A Fin24 user writes:
I refer to the article Spy Cam Car Repossessions Illegal
I am deeply saddened and somewhat offended by the contents of this article, which was clearly flung together with very little research.
I have been a tracing agent by profession for more than eight years, and not once in that time have I physically stepped out of my office and attempted to seek out a debtor.
My staff and I are strictly office-bound, and we also have zero telephonic contact with any debtor.
The article opens by referring to "bank agents", which are then incorrectly referred to as "tracing agents".
Tracing agents are an integral part of legal due process. In order for documents to be legally served upon a debtor by the sheriff (which the article explicitly states is the only legal method for service), the sheriff must have the correct address of the debtor.
When an attorney is unable to source a valid address for a debtor, they instruct a tracing agent to establish an address.
Because tracing agents rely on factually correct information (and not wild goose chases of driving around after people), many instances result in (1) the inability to trace a debtor and (2) some addresses initially thought to be valid turn out to be incorrect when the sheriff attempts to serve documents.
Consumers have a right to privacy and tracing agents may not overstep this boundary. Similarly, I am not aware of any tracing agents that make use of any "spy" tactics.
I am, however, aware of "signing agents" and other types of "investigators" in the field who physically drive around looking for debtors, but they are not tracing agents and should not be referred to as such.
I am also aware of attorneys and debt collectors that make use of unscrupulous practices to recover debt, and our firm does not accept instructions from them.
Roets states: “We also advise other credit grantors to whom our clients may owe money that the individual is under debt review."
I would like to say that I am unfortunately aware of many instances where debt counsellors have not informed all credit grantors that an individual is under debt review, even though there are judgments clearly recorded against the debtor's name in those situations.
It is beyond the scope of my profession to debate whether this is the fault of the debt counsellor or the credit grantor, but it does happen that one of the parties fails to fulfil their obligations.
Tracing agents do not only attend to matters involving debt. Our firm, for example, handles thousands and sometimes tens of thousands of matters every month: tracing persons for provident funds where a person is unaware that they have unclaimed funds; for heirs who need to be traced for inheritance; and persons who are unaware that they have dividends owed to them from shares in companies, to name a few.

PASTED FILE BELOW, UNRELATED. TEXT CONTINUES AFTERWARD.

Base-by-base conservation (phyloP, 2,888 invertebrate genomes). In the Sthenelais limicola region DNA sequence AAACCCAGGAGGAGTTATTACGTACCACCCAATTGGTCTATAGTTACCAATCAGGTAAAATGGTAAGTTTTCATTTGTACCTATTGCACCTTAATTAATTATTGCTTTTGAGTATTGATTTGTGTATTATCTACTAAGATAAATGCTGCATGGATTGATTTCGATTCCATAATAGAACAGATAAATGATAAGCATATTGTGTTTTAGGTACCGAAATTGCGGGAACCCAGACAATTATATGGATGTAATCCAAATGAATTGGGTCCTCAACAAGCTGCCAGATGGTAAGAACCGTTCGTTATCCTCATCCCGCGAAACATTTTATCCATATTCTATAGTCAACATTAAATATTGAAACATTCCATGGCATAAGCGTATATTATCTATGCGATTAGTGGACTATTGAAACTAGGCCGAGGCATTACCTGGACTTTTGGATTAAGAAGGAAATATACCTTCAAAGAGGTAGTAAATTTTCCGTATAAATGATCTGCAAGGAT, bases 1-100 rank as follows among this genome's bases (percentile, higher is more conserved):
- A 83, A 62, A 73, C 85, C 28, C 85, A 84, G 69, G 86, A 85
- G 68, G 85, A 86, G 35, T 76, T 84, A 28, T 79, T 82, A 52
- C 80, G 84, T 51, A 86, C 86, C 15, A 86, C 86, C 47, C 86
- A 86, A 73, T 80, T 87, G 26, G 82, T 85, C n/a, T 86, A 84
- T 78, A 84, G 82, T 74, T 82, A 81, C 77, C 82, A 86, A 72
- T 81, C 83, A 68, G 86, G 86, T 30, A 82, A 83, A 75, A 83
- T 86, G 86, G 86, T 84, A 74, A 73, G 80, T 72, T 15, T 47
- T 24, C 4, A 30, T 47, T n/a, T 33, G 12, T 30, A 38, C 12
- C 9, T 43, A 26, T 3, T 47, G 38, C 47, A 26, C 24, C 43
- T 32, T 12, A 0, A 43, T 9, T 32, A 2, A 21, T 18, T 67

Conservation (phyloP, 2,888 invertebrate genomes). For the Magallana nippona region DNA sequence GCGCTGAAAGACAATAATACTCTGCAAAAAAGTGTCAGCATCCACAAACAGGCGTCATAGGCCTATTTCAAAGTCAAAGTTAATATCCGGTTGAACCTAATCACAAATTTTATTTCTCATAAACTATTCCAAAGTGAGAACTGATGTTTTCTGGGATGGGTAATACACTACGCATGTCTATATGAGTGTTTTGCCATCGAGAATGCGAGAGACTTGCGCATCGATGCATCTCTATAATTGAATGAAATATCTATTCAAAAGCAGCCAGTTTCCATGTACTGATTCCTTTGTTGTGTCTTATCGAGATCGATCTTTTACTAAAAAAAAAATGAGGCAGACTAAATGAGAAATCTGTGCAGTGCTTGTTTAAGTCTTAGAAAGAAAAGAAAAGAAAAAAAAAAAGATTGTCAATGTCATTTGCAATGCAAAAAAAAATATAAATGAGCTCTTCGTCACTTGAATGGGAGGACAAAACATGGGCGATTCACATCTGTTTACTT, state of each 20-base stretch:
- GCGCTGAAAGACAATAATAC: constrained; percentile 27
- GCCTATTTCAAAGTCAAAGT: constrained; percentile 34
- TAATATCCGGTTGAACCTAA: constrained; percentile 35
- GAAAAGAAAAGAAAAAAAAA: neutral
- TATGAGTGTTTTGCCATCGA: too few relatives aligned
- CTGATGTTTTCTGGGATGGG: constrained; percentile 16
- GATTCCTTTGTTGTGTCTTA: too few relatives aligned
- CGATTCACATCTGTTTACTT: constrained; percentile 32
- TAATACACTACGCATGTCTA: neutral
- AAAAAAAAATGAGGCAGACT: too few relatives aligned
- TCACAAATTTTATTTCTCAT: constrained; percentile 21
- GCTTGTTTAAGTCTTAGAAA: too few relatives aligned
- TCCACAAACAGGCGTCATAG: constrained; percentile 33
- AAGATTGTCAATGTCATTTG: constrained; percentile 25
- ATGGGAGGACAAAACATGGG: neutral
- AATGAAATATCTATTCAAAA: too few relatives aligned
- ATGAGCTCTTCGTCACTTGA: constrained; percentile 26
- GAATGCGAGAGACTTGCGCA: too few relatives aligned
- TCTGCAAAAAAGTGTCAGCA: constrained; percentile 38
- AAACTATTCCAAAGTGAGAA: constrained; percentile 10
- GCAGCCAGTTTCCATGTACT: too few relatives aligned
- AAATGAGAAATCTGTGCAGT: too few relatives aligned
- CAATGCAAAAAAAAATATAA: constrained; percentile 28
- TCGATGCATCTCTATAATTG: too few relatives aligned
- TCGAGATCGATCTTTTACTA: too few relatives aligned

The tracing of debtors is only one type of matter that we handle. Based on the sheer volume of instructions we receive every month, it is completely inconceivable that we would travel around looking for people.
Roets' statement that begins with "In terms of legislation, a tracing agent is permitted..." is completely incorrect. There is not a single piece of legislation that refers to a "tracing agent" - in fact, there is not a single piece of legislation that even defines what a "tracing agent" is.
The legislation that Roets is referring to governs the practices of "signing agents" or an "agent" appointed by the creditor - most certainly not a tracing agent. The words "tracing agent" do not appear verbatim in any South African legislation.
Roets goes on further to state the fees billed for the repossession of a vehicle - this is a clear indication that he is not referring to tracing agents because those fees are well over 20 times what tracing agents bill for a report. Note that I say report, and not repossession.
A tracing agent cannot and does not handle repossessions.
I do not dispute the fact that there are "agents" appointed to conduct repossessions; however these "agents" (no matter what they choose to call themselves within their own industry) are most certainly not tracing agents and should not be referred to as such.
To do so is to damage the name and reputation of the tracing industry.
Perhaps the misconception stems from people in the industry calling themselves "tracing agents" when in fact they are not, even though they may employ one or two of the initial methods used by a tracing agent before they go off on their quest to find a person.
I mean no specific disrespect to these people, but they should refrain from referring to themselves as tracing agents. Perhaps "repossession agents" is the correct term that should be used - or to refer back to the beginning of the article once again, "bank agents" if they are employed by the bank themselves.
I am not attempting to discredit the nature of the article, but readers should be aware that the term "tracing agent" has been incorrectly used.
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